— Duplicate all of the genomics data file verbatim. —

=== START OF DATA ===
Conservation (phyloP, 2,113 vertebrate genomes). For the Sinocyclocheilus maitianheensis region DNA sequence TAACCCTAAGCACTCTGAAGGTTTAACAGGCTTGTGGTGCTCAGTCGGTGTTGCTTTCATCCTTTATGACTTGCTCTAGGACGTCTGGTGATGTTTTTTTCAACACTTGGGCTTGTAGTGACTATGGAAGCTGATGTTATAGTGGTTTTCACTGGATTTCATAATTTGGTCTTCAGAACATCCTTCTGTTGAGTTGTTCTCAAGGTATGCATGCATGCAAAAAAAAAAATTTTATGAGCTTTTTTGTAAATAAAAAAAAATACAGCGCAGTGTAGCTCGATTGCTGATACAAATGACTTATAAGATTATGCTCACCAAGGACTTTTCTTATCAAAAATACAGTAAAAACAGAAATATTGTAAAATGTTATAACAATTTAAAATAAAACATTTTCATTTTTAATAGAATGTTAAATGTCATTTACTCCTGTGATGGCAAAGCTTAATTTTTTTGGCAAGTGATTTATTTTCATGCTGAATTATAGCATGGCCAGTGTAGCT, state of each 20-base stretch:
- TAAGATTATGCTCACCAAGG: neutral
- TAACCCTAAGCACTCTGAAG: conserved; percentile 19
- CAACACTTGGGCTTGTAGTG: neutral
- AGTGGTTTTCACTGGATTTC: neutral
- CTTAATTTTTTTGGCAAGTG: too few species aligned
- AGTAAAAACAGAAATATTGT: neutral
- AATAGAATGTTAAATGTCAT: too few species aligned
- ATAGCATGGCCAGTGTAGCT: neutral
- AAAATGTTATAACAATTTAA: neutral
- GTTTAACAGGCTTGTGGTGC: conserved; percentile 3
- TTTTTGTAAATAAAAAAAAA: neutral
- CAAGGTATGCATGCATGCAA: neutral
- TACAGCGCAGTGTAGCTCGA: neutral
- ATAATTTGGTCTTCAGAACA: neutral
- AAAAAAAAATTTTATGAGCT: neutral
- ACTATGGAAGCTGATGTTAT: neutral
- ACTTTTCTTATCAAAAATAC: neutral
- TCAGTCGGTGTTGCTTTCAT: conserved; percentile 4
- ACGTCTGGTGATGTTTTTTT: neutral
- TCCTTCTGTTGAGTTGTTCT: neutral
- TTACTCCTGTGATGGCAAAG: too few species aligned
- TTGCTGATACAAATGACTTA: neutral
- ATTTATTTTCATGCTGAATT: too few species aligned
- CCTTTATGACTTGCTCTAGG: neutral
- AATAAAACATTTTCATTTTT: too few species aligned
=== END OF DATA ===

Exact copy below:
Conservation (phyloP, 2,113 vertebrate genomes). For the Sinocyclocheilus maitianheensis region DNA sequence TAACCCTAAGCACTCTGAAGGTTTAACAGGCTTGTGGTGCTCAGTCGGTGTTGCTTTCATCCTTTATGACTTGCTCTAGGACGTCTGGTGATGTTTTTTTCAACACTTGGGCTTGTAGTGACTATGGAAGCTGATGTTATAGTGGTTTTCACTGGATTTCATAATTTGGTCTTCAGAACATCCTTCTGTTGAGTTGTTCTCAAGGTATGCATGCATGCAAAAAAAAAAATTTTATGAGCTTTTTTGTAAATAAAAAAAAATACAGCGCAGTGTAGCTCGATTGCTGATACAAATGACTTATAAGATTATGCTCACCAAGGACTTTTCTTATCAAAAATACAGTAAAAACAGAAATATTGTAAAATGTTATAACAATTTAAAATAAAACATTTTCATTTTTAATAGAATGTTAAATGTCATTTACTCCTGTGATGGCAAAGCTTAATTTTTTTGGCAAGTGATTTATTTTCATGCTGAATTATAGCATGGCCAGTGTAGCT, state of each 20-base stretch:
- TAAGATTATGCTCACCAAGG: neutral
- TAACCCTAAGCACTCTGAAG: conserved; percentile 19
- CAACACTTGGGCTTGTAGTG: neutral
- AGTGGTTTTCACTGGATTTC: neutral
- CTTAATTTTTTTGGCAAGTG: too few species aligned
- AGTAAAAACAGAAATATTGT: neutral
- AATAGAATGTTAAATGTCAT: too few species aligned
- ATAGCATGGCCAGTGTAGCT: neutral
- AAAATGTTATAACAATTTAA: neutral
- GTTTAACAGGCTTGTGGTGC: conserved; percentile 3
- TTTTTGTAAATAAAAAAAAA: neutral
- CAAGGTATGCATGCATGCAA: neutral
- TACAGCGCAGTGTAGCTCGA: neutral
- ATAATTTGGTCTTCAGAACA: neutral
- AAAAAAAAATTTTATGAGCT: neutral
- ACTATGGAAGCTGATGTTAT: neutral
- ACTTTTCTTATCAAAAATAC: neutral
- TCAGTCGGTGTTGCTTTCAT: conserved; percentile 4
- ACGTCTGGTGATGTTTTTTT: neutral
- TCCTTCTGTTGAGTTGTTCT: neutral
- TTACTCCTGTGATGGCAAAG: too few species aligned
- TTGCTGATACAAATGACTTA: neutral
- ATTTATTTTCATGCTGAATT: too few species aligned
- CCTTTATGACTTGCTCTAGG: neutral
- AATAAAACATTTTCATTTTT: too few species aligned